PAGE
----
The most significant change in my organisation/industry in the next few years will occur in… Over the next few years I think there will need to be a more planned and dedicated approach to the management of chronic diseases, with mental health being one of them. There will also need to be a greater focus on comorbid physical and mental health problems. In a study commissioned by the World Economic Forum, mental disorders emerged as the single largest health cost, with global projections increasing to $6 trillion annually by 2030, more than diabetes, cancer, and pulmonary diseases combined. In Australia our spending on health is increasing every year. In 2009-10 we spent 9% of GDP on health alone. Spending on health is important but we will need to find ways of providing more cost effective health care, and that will require a lot of rethinking by governments, health providers and health professionals.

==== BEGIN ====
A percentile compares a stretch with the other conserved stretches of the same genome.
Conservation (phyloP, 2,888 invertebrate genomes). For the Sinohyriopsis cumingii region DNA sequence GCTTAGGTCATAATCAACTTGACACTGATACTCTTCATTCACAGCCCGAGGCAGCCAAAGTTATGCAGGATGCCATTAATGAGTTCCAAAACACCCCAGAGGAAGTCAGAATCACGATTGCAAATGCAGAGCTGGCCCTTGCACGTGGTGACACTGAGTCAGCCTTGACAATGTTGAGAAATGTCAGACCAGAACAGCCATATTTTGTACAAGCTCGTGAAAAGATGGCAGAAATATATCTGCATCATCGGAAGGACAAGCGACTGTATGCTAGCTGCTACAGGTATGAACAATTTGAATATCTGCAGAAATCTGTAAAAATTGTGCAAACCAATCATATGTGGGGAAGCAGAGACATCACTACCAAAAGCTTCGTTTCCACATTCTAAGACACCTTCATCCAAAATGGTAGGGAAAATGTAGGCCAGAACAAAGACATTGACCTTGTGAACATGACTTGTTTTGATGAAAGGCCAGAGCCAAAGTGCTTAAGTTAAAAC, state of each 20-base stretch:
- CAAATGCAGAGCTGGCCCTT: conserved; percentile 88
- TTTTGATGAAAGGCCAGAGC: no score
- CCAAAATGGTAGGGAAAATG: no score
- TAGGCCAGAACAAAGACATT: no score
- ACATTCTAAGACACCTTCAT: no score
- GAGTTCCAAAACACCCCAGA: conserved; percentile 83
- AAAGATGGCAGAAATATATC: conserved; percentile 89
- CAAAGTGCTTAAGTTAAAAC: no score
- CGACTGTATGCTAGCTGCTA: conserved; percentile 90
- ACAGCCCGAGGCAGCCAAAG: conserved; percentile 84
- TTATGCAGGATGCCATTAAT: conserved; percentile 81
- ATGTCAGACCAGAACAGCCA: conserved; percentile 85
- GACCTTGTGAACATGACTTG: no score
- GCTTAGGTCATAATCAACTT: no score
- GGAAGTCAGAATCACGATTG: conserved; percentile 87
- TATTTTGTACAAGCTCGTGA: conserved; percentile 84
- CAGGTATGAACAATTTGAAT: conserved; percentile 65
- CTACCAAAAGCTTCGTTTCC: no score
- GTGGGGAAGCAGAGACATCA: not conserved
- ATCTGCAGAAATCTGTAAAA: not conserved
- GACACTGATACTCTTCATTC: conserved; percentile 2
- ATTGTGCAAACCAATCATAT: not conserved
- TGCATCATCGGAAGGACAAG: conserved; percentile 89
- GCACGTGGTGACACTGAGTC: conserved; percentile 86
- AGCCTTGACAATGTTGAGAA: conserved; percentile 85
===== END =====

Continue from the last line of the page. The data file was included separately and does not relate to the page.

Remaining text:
In the next few years, my most important goal is… Over the next few years I want to see mental health nursing better understood by the community, other health professionals and nursing more broadly. We need more mental health nurses and we need to demystify mental health and mental health nursing. I have always felt very privileged to be a mental health nurse to work with people at times when they are most vulnerable; to work with people that so much of our community don’t understand and shun. Mental health nursing is a wonderful career and if I can get others to see that I will be happy.
Sourced from: https://www.enterprisecare.com.au/newsletter_september_2014_-_get_to_know_a_ceo